The main result from the Kepler mission was that every Sun-like star is likely to host a number of exoplanets. The exoplanet zoo now included definitions like: hot Jupiters, super-Earths, hot Neptunes, water worlds and exo-Earths. These definitions are mainly defined by the size of the planets and the amount of irradiation they receive from their host stars and they are thus likely to say very little about the conditions on the surface and interior of these planets. As an example Venus, Earth and Mars are all defined as exo-Earths, but the geological conditions are, as we know, very different. Geodynamics is a field of the study that focuses on dynamic processes within the interior of the Earth and other terrestrial planets and planetoids with. Such processes include mantle convection, plate tectonics, volcanoes, mountain building and the generation of magnetic fields.
The idea with this workshop is to take the first steps towards a Geodynamic of Exoplanets program at Aarhus University. It is clear that we have, not just, a strong growing exoplanet group at the Stellar Astrophysics Centre (SAC), but also a flourishing Geochemistry and Petrology group with the Niels Bohr Professorship of Charles Lesher. It is the goal with this workshop that we will be able to identify a number of specific research projects that we can collaborate on. We likely all have a lot to learn here, therefore teaching and supervision are also obvious places for collaboration.
Though Venus and Earth both fall under the definition of exo-Earths, the surface of Venus suffers, with temperatures in excess of 700 K, heavily from a runaway greenhouse effect. It is likely that this effect is related to the lack of plate tectonics and thus sequestration of carbon. We do not know exactly why we do not see plate tectonics on Venus or Mars, but it could be due to the lack of surface water or magnetic dynamos. These things therefore all become important phenomena to model and understand in order to understand the geodynamic processes within not just Venus, Earth or Mars, but also the geodynamics of the known exo-planets. Could frozen water worlds have plate tectonics and dynamos? Could hot Neptunes?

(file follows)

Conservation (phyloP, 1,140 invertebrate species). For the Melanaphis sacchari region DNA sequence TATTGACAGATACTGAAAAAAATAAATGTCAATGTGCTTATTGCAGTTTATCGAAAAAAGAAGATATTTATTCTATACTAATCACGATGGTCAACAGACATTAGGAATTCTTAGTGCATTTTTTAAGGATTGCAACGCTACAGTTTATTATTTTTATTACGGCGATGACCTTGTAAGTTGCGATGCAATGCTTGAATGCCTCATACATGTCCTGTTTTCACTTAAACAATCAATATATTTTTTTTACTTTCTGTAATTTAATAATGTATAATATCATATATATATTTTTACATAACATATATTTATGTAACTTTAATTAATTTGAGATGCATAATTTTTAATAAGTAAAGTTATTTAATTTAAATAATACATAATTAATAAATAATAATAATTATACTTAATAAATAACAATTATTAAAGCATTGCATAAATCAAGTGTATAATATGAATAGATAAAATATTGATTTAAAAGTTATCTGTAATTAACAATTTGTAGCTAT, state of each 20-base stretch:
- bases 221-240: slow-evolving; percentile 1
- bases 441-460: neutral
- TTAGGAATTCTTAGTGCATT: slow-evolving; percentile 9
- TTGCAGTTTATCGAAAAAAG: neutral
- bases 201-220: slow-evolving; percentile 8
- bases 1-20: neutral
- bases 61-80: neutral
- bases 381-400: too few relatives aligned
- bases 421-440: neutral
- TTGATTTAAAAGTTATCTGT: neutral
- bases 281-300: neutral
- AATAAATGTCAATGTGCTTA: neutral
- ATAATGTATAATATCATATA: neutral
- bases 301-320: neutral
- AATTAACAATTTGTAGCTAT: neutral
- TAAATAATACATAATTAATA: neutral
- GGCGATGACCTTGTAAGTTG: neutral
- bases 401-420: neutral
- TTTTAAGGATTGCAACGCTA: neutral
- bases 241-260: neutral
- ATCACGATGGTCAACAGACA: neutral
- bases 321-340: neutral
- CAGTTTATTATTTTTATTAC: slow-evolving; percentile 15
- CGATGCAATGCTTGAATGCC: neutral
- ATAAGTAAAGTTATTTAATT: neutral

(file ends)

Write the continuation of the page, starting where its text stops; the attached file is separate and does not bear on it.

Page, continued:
The pivot of any model of either a Sun-like star or a planet is an equation-of-state and a description of how heat is transported by advection, conduction and radiation, simultaneously. This is important to remember when astrophysicists are to understand how geodynamic modeling works, but where astrophysicists are used to work with extended opacity tables to describe the interaction between radiation and matter in the deep interior of Sun-like stars, geophysicists are more concerned withthe extended number of phase transitions that takes place for most of the different minerals in the deep interior of the Earth. An additional complexity associated with geodynamic modeling of terrestrial bodies is the large rheological variation of solid materials at different temperatures and pressure where not only viscous deformation, but also brittle and elastic deformation must be accounted for.
Geodynamic models of the Earth are formulated by assuming conservation of momentum, mass and energy and employ constitutive relationships between stress and strain rate that are consistent with the rather different physical and dynamical circumstances we have here on the Earth, including strong variations of viscosity, brittle strength and elastic moduli along with varying temperature, pressure and composition. Similarly, thermal properties such as conductivity, heat capacity and thermal expansivity are strongly temperature and composition dependent. Hence, the thermo-chemical structure imposes a first-order control on the geodynamic evolution of the Earth. In this context, it of interest to assess the scaling of relevant geodynamic processes by comparing with other Earth-like planets. For example, what would happen if we doubled the size of the Earth?
Using satellites like the Hubble Space Telescope and the Swift satellite infrared transmission spectra of exoplanet atmospheres have already been obtained for a number of hot Jupiters and future facilities like the James Webb Space Telescope and the European Extremely Large Telescope will be able to provide us with spectra of atmospheres around exo-Earths. So far we have seen detection of common molecules like H20, CO2, CO and CH4. A geodynamic analysis could not just be used to analyze the abundances of these molecules, but it could also be use to guide us on, which molecules would be particular interesting to observe in the future.
A particular appealing aspect here is the use of laboratory measurements of spectra of different molecules and minerals under high pressure and / or temperature using i.e. Raman, infrared or NMR spectroscopy.